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Esky city manager decides to stay

ESCANABA — Members of the public and even some council members were surprised Monday when City Manager Patrick Jordan was presented with a new contract to stay on as the city’s manager.

“If feels good to be coming back, and it was an absolutely grueling decision. I’m happy to be here, I love this place, but we had an offer and there are things that Florida offers with family and friends down there that was attractive, but I feel like there’s just so much good — we’re going in such the right direction right now, and I wanted to stay here and see it through,” Jordan told the Daily Press following the council’s vote to rehire him.

Prior to Jordan’s Oct. 3 announcement he intended to resign from the city after just over two years of employment. Council Member Ralph Blasier and Mayor Marc Tall were appointed to a special subcommittee to negotiate Jordan’s contract. At that time, Jordan sought a raise, more paid time off, and any severance pay he received if his employment was terminated by the city be a lump sum payment instead of the six months severance paid biweekly stipulated in his contract.

The subcommittee did not come to an agreement and did not make a recommendation to the rest of the council to change Jordan’s contract. Tall and Blasier did not immediately disclose what changes Jordan had sought, and at the Aug. 1 council meeting, council members hotly debated whether or not it was appropriate for only the subcommittee to know what changes Jordan wanted.

“Will the rest of the council be informed as to what the manager was hoping to have changed? Will the rest of us be in the loop? Are we or are we not entitled to know what was going on?” asked Council Member Ron Beauchamp, who has since lost his seat on the council, at the Aug. 1 meeting.

Monday, Blasier announced he and Tall had continued meeting with Jordan even after Jordan announced his intent to resign from his post with the city.

“The mayor never disbanded the subcommittee, and we in fact kept working, and we met with Mr. Jordan as recently as — I think it was last Thursday, but it could have been Wednesday, I forgot — and Mr. Jordan’s gone back and forth and back and forth as to whether he needs to move or wants to work for us, and the last I heard he wishes to remain with us,” said Blasier.

Blasier made a motion the council accept Jordan’s original resignation and rehire him at a salary of $125,000 per year, with 32 days paid time off, $12,500 deposited into a 457(b) retirement account, and that Jordan’s severance package be paid in a lump sum if he were to be terminated by the city.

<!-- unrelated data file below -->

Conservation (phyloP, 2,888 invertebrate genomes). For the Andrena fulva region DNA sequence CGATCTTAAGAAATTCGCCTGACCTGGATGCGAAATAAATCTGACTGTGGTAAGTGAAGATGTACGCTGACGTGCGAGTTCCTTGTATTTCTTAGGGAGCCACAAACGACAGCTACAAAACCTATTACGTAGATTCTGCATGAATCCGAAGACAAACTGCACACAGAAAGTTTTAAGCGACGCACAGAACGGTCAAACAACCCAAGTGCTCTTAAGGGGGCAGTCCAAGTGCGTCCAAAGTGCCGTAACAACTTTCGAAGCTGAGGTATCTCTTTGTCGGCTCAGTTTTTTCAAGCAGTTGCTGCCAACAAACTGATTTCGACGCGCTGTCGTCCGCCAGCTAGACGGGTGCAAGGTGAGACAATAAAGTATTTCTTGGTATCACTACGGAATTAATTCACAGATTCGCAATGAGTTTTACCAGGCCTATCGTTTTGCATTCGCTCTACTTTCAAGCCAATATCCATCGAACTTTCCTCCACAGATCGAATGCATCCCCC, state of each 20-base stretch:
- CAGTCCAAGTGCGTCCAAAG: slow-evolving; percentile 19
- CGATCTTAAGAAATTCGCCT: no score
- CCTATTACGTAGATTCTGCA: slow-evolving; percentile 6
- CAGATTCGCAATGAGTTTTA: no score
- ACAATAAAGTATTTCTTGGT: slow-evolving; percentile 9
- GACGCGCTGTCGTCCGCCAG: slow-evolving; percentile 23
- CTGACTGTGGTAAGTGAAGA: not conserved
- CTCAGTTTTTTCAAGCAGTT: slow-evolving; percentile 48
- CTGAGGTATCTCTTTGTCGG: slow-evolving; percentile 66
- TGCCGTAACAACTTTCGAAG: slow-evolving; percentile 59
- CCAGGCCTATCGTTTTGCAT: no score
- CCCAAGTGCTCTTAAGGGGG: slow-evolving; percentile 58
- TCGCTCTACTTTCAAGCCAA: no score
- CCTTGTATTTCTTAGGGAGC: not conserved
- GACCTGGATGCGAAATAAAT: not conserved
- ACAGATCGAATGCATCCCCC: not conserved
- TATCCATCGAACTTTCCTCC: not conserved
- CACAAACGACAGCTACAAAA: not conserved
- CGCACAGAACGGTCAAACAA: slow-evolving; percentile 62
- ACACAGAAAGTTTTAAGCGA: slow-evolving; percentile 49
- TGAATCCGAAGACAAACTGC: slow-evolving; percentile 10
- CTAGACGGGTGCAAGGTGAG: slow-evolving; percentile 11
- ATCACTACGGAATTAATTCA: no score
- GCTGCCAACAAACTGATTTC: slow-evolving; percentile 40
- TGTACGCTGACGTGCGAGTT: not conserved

When Jordan signed a one-year contract with the city in June of 2017, he earned $95,000 a year during a six-month probationary period and was provided $5,000 for moving expenses. His salary was bumped up to $100,000 a year when the probationary period ended.

“Before Mayor Tall and I started working with the subcommittee, he was the lowest paid manager in the U.P., and now he won’t be the highest, but he’ll be right up at the top echelon. He won’t be at the bottom echelon where he was. So I don’t feel that the number’s really wrong,” said Blasier.

Council Member Peggy O’Connell, who repeatedly expressed her surprise at the news, stated she too felt the salary was appropriate given the cost of bringing a new manager to the city.

“I know some people on social media are just going to have a picnic with this and think it’s a really big deal and keep on bullying people, but, yeah, I definitely did not see this coming, but I’m in full agreement that this cooperative council that’s going to work very well together will be able to work very well with Patrick and keep our city going, where all of us reside,” said O’Connell.

While Tall and newly-sworn-in Council Member Karen Moore expressed their support for keeping Jordan at the new salary rate, Council Member Tyler Dubord — who was also sworn in Monday — made waves by arguing Jordan should reapply for the position and compete against the other applicants vying for the position.

“I understand everyone’s stance on this, I just feel that the resignation was already submitted, we have a lot of applicants, we’ve spent about $1,200 in advertisement and postings for this job. I think it’s only fair that he has the right to reapply and we have the right to look at the other applicants that have already applied, because there are some really good ones out there, as well, that I feel could do just a good job, as well,” he said.

Ultimately, the council voted four-to-one to rehire Jordan at the new rate, with Dubord as the lone dissenter, and Jordan signed his new contract.

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